A court opinion tells only one side of the valuation story (and sometimes it’s incomplete, or skewed by the “winning” attorney’s findings of fact). Dallas v. Commissioner is no exception (see BVWire #49-1). In its comments on tax-affecting, the Tax Court makes no distinction between the time of the valuation—which was 1999/2000, just a few months after its decision in Gross v. Commissioner—and the current evolution of economic principles that form the fair market valuation framework for analyzing S Corp interests.
“This economic framework begins with an understanding of the differences between the expectations of investors in the public markets and investors in S corporations,” says Nancy Fannon (Fannon Valuation Group), writing in the current issue of Financial Valuation and Litigation Expert (www.valuationproducts.com). Not understanding these differences and how they impact the application of rates of return from public markets to private S Corps “has a high likelihood of misstating the value of an S corporation—something that simply ‘not tax-affecting’ can’t adjust for.”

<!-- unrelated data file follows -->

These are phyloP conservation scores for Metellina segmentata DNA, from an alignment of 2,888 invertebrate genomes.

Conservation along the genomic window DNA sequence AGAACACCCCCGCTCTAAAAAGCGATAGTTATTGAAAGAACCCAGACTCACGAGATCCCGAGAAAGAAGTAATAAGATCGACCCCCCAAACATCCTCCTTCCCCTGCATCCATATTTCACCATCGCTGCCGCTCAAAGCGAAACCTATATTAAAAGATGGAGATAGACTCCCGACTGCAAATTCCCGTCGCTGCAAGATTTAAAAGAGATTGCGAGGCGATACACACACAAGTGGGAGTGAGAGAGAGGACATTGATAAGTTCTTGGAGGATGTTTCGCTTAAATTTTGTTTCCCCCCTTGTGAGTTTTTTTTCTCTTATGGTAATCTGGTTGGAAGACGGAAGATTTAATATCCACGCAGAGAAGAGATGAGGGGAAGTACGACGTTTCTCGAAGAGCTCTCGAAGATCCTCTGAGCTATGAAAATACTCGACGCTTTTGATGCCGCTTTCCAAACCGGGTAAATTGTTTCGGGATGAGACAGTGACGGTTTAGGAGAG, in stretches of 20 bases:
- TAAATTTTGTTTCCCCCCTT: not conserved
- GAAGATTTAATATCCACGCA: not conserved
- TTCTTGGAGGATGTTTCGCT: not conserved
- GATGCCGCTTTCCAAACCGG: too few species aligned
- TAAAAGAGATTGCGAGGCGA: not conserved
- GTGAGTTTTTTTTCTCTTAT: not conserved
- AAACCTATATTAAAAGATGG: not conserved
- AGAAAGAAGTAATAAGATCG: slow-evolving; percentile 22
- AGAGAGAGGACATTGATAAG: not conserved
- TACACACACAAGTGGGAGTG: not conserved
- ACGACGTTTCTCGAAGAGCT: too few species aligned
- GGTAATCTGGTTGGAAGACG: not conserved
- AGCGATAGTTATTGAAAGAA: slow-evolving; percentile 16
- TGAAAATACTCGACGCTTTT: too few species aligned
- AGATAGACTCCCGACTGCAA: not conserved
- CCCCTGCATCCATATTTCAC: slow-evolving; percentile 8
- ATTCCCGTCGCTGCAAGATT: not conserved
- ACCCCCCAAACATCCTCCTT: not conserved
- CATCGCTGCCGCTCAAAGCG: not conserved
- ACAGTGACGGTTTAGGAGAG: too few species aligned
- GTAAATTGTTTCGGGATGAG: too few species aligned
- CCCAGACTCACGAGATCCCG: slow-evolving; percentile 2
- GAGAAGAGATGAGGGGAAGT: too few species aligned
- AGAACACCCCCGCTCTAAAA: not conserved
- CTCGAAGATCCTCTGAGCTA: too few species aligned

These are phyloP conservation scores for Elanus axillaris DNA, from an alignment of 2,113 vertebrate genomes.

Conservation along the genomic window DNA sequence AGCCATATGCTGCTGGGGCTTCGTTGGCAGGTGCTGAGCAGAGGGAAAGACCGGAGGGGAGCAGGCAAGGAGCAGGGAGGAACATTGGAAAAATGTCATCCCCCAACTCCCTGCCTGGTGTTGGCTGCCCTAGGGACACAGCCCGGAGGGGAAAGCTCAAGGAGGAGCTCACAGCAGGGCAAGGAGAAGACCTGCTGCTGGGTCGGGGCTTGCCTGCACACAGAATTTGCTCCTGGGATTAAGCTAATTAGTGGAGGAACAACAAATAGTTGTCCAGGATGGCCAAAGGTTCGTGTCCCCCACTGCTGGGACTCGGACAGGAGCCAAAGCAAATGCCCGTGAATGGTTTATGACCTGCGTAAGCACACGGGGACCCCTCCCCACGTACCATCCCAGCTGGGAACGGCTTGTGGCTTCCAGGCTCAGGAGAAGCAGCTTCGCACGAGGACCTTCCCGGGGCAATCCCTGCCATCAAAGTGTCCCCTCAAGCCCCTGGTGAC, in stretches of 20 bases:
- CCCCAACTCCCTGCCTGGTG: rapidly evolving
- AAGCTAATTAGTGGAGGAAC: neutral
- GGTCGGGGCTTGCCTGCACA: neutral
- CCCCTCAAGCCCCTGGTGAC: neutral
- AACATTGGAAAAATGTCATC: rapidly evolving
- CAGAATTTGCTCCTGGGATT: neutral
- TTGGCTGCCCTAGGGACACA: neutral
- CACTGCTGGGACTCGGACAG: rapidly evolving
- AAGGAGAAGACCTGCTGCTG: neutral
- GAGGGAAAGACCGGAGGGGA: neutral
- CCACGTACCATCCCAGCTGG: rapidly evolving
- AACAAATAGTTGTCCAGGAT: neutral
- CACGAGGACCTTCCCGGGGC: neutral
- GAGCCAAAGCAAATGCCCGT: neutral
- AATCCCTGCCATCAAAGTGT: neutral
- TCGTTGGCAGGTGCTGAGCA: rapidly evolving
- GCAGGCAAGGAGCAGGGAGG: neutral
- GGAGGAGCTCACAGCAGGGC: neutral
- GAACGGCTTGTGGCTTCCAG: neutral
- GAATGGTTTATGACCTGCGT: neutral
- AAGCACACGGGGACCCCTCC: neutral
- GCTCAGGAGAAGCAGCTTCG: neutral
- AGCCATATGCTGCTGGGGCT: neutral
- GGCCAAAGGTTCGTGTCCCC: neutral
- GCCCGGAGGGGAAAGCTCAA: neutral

The current challenge: “Valuation analysts must learn the proper economic reasons for the proper application of this theory,” Fannon says. Look for her continued analysis in a forthcoming issue of Business Valuation Update™; and be sure to catch her session on S Corp valuations at the December AICPA conference in Austin. For more conference information, click here.